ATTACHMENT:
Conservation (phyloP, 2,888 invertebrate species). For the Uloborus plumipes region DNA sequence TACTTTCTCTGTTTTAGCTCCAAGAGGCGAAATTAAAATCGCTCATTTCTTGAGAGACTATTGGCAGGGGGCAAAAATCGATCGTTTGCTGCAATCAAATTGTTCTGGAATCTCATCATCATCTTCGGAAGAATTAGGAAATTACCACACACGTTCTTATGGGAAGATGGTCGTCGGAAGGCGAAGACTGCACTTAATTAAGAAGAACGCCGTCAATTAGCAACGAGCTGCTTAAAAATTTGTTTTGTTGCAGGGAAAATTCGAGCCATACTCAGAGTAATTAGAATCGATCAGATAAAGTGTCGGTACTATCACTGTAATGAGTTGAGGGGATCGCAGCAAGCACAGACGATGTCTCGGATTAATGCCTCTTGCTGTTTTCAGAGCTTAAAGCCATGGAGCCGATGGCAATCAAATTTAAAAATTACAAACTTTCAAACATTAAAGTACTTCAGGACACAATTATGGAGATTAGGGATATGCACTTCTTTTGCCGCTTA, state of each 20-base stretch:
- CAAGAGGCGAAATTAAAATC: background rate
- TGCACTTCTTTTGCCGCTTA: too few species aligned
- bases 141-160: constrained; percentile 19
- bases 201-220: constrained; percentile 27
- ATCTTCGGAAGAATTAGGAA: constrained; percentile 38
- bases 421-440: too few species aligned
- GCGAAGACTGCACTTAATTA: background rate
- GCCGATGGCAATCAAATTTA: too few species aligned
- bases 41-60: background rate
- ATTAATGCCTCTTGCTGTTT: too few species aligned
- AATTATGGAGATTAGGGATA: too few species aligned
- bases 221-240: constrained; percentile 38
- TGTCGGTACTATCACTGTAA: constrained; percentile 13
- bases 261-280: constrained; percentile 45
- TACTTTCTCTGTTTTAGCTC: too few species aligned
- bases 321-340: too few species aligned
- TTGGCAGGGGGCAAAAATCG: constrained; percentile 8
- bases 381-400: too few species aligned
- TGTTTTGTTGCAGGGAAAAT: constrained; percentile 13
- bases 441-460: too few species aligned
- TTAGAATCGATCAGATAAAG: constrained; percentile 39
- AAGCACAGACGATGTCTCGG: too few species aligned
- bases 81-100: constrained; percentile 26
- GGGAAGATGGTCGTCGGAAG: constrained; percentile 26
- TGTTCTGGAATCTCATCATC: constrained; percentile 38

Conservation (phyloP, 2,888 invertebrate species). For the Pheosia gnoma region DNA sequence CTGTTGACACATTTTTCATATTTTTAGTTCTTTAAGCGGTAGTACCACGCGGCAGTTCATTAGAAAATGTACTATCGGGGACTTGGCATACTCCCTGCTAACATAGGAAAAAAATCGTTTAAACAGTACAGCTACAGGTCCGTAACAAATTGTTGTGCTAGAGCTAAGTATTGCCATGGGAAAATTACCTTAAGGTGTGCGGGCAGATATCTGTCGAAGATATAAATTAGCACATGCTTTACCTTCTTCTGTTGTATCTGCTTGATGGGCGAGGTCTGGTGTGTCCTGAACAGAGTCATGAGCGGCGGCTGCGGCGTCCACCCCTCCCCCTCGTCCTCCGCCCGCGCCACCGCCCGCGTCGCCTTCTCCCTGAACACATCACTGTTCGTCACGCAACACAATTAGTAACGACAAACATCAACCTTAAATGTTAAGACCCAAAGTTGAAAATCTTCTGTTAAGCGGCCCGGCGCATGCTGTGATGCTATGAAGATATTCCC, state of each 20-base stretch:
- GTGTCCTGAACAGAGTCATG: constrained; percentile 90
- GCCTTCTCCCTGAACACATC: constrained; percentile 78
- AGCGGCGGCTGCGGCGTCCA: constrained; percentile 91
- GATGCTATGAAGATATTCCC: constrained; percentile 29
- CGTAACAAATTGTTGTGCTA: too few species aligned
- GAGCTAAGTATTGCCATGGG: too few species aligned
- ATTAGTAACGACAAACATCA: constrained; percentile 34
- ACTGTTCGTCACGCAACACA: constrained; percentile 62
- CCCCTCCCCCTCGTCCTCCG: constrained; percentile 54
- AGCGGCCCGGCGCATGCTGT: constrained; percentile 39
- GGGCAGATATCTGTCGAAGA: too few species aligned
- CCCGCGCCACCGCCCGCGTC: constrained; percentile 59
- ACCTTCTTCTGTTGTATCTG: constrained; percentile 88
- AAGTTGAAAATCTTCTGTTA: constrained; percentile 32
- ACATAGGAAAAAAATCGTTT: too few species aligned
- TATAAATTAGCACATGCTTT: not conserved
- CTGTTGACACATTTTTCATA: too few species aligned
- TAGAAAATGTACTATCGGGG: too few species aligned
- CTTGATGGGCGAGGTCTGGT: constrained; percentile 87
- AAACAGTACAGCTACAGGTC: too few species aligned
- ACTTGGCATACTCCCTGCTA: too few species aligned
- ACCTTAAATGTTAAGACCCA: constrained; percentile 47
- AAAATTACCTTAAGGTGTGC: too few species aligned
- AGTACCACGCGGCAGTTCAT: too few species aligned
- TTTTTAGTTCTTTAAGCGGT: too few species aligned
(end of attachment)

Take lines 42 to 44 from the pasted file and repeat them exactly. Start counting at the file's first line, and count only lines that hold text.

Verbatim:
- ACATAGGAAAAAAATCGTTT: too few species aligned
- TATAAATTAGCACATGCTTT: not conserved
- CTGTTGACACATTTTTCATA: too few species aligned